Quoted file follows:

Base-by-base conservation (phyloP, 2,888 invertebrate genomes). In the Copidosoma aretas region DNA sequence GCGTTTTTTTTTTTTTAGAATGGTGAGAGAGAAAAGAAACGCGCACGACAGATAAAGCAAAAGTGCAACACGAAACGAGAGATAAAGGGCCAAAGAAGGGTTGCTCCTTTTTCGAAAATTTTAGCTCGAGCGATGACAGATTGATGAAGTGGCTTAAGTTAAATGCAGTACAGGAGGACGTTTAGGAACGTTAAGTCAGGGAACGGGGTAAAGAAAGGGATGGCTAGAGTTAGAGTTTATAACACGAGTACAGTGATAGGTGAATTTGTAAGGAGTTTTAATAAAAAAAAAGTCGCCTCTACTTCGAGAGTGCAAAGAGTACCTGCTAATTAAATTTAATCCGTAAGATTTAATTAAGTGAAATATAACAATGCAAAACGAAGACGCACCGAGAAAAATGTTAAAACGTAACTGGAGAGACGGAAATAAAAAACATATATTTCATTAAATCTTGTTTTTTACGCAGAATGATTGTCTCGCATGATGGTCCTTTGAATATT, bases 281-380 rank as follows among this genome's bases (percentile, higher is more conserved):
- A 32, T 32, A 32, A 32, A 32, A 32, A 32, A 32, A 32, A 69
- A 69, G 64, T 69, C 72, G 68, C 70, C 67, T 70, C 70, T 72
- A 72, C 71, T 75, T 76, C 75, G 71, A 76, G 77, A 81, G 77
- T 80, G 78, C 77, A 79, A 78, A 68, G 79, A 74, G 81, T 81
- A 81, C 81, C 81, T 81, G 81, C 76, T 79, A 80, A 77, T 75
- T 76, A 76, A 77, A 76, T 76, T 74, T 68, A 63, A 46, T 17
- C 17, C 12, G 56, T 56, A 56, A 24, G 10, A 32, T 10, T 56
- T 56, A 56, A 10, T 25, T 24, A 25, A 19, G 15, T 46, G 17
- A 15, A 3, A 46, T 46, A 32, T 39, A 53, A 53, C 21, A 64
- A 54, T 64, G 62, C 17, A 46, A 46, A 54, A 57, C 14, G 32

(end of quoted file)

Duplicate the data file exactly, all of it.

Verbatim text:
Base-by-base conservation (phyloP, 2,888 invertebrate genomes). In the Copidosoma aretas region DNA sequence GCGTTTTTTTTTTTTTAGAATGGTGAGAGAGAAAAGAAACGCGCACGACAGATAAAGCAAAAGTGCAACACGAAACGAGAGATAAAGGGCCAAAGAAGGGTTGCTCCTTTTTCGAAAATTTTAGCTCGAGCGATGACAGATTGATGAAGTGGCTTAAGTTAAATGCAGTACAGGAGGACGTTTAGGAACGTTAAGTCAGGGAACGGGGTAAAGAAAGGGATGGCTAGAGTTAGAGTTTATAACACGAGTACAGTGATAGGTGAATTTGTAAGGAGTTTTAATAAAAAAAAAGTCGCCTCTACTTCGAGAGTGCAAAGAGTACCTGCTAATTAAATTTAATCCGTAAGATTTAATTAAGTGAAATATAACAATGCAAAACGAAGACGCACCGAGAAAAATGTTAAAACGTAACTGGAGAGACGGAAATAAAAAACATATATTTCATTAAATCTTGTTTTTTACGCAGAATGATTGTCTCGCATGATGGTCCTTTGAATATT, bases 281-380 rank as follows among this genome's bases (percentile, higher is more conserved):
- A 32, T 32, A 32, A 32, A 32, A 32, A 32, A 32, A 32, A 69
- A 69, G 64, T 69, C 72, G 68, C 70, C 67, T 70, C 70, T 72
- A 72, C 71, T 75, T 76, C 75, G 71, A 76, G 77, A 81, G 77
- T 80, G 78, C 77, A 79, A 78, A 68, G 79, A 74, G 81, T 81
- A 81, C 81, C 81, T 81, G 81, C 76, T 79, A 80, A 77, T 75
- T 76, A 76, A 77, A 76, T 76, T 74, T 68, A 63, A 46, T 17
- C 17, C 12, G 56, T 56, A 56, A 24, G 10, A 32, T 10, T 56
- T 56, A 56, A 10, T 25, T 24, A 25, A 19, G 15, T 46, G 17
- A 15, A 3, A 46, T 46, A 32, T 39, A 53, A 53, C 21, A 64
- A 54, T 64, G 62, C 17, A 46, A 46, A 54, A 57, C 14, G 32